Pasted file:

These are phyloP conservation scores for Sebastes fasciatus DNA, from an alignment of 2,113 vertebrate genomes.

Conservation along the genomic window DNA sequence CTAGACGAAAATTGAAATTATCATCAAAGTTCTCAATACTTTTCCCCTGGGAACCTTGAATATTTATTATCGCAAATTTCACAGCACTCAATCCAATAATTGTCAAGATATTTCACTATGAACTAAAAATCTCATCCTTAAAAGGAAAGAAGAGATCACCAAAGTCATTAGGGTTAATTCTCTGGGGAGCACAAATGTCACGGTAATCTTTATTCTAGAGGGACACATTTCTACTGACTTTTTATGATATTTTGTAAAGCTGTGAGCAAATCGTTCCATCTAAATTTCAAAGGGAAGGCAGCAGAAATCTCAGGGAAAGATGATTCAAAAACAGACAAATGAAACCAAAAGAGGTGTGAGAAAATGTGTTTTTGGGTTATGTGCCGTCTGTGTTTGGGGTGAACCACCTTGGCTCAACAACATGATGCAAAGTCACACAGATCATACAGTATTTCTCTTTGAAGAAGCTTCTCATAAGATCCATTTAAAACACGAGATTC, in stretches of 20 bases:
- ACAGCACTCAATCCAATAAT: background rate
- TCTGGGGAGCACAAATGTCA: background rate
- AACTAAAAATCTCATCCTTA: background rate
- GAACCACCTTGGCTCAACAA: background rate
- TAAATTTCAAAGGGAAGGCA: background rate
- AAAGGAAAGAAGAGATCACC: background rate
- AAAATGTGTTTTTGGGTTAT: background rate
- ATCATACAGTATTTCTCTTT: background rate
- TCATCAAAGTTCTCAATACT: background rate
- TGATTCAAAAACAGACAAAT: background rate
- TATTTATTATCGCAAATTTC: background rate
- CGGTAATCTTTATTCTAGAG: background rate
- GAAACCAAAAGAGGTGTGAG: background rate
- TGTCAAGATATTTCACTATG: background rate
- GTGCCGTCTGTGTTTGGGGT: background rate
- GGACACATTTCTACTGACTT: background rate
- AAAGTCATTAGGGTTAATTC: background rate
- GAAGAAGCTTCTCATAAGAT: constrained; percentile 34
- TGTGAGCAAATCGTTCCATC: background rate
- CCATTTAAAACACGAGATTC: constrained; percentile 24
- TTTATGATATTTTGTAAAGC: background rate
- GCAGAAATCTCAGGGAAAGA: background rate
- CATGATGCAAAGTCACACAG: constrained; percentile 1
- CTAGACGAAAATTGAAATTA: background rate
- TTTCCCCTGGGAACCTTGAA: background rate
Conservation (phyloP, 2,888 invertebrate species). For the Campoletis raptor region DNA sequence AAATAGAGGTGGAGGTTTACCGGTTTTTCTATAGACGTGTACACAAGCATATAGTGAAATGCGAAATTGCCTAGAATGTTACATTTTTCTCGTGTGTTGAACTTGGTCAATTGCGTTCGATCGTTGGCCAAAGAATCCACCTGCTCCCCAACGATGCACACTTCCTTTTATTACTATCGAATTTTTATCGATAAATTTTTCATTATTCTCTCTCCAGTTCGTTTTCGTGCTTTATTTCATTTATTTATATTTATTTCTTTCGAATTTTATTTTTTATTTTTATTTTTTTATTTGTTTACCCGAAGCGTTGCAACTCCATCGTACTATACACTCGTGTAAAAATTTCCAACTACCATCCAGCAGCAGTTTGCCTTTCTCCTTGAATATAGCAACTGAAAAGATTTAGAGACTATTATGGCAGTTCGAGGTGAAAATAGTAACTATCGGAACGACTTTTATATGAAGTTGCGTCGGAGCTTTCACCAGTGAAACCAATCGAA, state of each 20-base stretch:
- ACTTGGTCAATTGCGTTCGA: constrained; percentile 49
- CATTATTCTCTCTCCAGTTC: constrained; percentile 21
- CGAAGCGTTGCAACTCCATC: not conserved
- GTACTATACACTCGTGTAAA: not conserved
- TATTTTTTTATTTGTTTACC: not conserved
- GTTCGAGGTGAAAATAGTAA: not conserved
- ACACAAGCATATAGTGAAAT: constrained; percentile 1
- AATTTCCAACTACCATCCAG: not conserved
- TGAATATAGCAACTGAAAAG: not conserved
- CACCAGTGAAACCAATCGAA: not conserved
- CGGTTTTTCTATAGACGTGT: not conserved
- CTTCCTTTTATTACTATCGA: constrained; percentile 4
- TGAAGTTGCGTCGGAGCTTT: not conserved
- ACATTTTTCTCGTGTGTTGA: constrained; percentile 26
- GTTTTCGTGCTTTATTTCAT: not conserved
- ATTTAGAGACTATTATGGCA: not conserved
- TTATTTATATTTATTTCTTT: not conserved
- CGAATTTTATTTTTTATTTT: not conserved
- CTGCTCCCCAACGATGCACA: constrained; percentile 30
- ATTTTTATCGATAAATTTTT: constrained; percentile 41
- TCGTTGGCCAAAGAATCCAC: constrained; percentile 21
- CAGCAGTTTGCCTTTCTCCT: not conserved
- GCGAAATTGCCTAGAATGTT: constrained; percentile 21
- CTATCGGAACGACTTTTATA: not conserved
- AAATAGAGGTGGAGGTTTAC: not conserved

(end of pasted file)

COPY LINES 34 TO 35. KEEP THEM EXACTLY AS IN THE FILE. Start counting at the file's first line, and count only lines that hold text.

- GTTCGAGGTGAAAATAGTAA: not conserved
- ACACAAGCATATAGTGAAAT: constrained; percentile 1